In early March of 2020, the World Health Organization (WHO) declared the novel coronavirus outbreak a global pandemic. Perhaps not surprisingly, “the COVID-19 pandemic laid bare not only the social and racial inequities in society, but also the pedagogical and access to justice inequities embedded in the traditional legal curriculum.” The pandemic highlighted the need to re-envision legal education, requiring innovation and perseverance from clinicians and dispute resolution faculty around the world to address both the societal and law school impacts of the pandemic with vision, fearlessness, and fortitude. The authors in this volume document and explore innovative responses to the pandemic in domestic and international dispute resolution and clinical education; re-envision the tradition of community lawyering; and, hopefully portend increased social justice awareness and transformation in legal education and practice in the future. These authors are at the forefront of innovative teaching, practice, and scholarship in these realms.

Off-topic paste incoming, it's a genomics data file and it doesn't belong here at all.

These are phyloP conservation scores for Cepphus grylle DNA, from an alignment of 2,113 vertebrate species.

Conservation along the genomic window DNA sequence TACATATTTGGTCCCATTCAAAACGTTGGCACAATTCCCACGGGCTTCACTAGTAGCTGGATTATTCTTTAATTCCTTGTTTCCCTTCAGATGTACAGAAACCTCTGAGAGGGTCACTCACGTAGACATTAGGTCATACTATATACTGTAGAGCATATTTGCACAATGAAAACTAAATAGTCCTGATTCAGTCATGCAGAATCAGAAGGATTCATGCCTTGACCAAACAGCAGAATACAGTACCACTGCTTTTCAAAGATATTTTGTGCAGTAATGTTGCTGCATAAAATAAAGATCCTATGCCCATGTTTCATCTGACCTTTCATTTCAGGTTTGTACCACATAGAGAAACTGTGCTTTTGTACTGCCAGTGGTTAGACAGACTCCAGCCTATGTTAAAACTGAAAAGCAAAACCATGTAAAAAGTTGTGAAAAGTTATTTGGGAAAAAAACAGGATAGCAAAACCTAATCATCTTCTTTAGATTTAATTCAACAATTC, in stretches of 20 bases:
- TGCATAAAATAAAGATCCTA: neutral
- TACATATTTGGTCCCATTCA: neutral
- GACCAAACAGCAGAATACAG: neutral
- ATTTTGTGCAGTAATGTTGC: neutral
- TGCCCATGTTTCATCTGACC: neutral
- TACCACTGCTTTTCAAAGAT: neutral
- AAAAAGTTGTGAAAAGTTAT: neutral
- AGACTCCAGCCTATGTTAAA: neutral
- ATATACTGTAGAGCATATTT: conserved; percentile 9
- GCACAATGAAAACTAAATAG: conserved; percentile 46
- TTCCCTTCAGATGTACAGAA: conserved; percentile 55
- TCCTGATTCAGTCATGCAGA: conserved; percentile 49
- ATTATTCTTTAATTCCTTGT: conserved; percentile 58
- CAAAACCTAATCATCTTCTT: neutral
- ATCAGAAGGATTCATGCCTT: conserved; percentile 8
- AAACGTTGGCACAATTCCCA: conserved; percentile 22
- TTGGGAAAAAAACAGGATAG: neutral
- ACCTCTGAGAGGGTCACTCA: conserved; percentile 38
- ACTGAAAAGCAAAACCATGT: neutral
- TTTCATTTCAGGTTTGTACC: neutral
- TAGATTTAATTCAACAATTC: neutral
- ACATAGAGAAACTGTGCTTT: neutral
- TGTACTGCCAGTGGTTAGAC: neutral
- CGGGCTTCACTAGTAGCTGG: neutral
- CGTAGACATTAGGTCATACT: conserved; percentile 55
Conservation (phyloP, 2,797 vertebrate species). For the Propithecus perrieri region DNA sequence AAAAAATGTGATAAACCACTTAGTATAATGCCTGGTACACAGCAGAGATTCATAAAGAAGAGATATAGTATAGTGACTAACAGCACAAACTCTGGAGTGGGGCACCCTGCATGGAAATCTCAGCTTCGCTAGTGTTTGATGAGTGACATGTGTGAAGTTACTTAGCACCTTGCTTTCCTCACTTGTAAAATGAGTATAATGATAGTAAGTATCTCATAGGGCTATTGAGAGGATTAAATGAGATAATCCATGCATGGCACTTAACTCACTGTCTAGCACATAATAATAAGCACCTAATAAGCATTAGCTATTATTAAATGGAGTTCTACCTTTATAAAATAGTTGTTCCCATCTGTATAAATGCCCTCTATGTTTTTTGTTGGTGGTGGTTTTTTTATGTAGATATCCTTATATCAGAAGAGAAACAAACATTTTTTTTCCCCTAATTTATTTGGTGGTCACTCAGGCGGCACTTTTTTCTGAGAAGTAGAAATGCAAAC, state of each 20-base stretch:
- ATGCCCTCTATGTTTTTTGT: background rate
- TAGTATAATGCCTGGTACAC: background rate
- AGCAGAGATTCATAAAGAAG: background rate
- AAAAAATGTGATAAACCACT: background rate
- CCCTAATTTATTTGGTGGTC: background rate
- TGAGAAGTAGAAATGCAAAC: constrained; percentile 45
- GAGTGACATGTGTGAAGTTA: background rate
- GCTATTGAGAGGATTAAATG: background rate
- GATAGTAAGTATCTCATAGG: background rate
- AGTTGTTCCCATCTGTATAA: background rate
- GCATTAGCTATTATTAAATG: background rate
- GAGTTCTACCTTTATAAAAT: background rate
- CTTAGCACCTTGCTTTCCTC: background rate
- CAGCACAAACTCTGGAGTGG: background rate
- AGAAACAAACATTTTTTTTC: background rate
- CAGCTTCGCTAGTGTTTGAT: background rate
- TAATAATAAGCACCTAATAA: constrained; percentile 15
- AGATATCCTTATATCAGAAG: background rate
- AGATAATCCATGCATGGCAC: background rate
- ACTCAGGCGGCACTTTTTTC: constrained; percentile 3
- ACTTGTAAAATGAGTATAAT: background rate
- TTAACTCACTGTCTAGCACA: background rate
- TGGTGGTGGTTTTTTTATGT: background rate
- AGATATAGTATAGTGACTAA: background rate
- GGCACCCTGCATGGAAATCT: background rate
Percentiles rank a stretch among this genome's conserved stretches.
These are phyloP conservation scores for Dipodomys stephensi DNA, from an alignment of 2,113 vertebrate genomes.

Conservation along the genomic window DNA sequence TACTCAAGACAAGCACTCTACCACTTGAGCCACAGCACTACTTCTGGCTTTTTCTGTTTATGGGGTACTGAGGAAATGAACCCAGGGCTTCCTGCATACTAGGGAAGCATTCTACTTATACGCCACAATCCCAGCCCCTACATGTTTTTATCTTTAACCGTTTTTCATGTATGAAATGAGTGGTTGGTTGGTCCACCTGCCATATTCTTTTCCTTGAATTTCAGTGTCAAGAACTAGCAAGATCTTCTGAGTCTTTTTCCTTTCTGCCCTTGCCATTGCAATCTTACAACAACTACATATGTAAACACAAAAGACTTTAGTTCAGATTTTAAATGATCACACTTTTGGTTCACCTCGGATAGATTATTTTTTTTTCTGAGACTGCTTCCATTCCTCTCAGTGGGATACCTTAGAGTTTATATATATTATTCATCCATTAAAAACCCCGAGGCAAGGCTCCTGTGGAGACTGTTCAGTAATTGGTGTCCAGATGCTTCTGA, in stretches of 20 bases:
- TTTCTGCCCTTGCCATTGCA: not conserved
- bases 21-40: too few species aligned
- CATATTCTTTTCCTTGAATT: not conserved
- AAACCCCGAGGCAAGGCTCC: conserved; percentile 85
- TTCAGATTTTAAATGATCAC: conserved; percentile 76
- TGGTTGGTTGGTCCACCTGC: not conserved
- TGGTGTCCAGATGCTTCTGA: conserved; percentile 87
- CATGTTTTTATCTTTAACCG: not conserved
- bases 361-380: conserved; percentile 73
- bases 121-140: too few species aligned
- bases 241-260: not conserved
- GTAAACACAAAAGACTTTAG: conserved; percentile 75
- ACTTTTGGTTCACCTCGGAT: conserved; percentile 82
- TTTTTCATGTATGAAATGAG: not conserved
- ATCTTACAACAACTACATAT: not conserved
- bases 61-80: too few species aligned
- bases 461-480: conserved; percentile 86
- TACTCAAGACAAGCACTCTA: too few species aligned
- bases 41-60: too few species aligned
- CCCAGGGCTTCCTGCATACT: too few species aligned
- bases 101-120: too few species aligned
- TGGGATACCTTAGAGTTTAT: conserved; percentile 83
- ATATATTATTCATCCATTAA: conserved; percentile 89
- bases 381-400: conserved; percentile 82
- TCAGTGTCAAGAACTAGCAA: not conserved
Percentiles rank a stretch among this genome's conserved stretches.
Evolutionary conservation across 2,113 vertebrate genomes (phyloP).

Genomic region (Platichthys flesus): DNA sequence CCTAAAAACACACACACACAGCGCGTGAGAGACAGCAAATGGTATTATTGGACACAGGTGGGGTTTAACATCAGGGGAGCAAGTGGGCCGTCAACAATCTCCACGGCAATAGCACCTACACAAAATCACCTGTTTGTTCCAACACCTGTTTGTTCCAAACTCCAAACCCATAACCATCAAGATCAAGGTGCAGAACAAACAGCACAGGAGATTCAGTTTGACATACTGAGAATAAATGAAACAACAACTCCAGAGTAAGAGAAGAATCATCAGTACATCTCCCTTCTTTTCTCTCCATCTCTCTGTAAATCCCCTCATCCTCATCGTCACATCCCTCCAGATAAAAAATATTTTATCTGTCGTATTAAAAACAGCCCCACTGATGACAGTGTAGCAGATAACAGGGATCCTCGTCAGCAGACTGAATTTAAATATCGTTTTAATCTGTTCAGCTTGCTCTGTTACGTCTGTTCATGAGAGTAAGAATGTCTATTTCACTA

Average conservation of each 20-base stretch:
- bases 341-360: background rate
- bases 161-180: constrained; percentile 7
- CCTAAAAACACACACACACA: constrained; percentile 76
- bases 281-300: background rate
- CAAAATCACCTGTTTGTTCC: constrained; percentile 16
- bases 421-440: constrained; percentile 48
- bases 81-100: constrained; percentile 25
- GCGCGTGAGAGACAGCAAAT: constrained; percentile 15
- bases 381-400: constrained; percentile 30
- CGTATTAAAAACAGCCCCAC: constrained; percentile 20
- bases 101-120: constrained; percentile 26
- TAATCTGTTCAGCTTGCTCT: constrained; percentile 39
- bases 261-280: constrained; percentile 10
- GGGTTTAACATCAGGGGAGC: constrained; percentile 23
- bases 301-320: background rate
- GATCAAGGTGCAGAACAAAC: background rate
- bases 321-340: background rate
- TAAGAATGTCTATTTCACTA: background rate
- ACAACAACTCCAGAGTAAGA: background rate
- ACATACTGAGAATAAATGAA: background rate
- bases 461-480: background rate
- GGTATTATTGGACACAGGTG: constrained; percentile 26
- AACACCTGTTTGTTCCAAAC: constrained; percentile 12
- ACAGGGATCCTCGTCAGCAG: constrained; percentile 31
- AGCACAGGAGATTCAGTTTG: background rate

Anna deDufour, Karlee M. Naylon and Karen A. Lash
Catherine F. Klein, Richard L. Roe, Mizanur Rahman, Dipika Jain, Abhayraj Naik, Natalia Martinuzzi Castilho, Taysa Schiocchet, Sunday Kenechukwu Agwu, Olinda Moyd, Bianca Sukrow and Christoph König
Sara Gold, Toby Treem Guerin and Kerri McGowan Lowrey
Journal of Law and Policy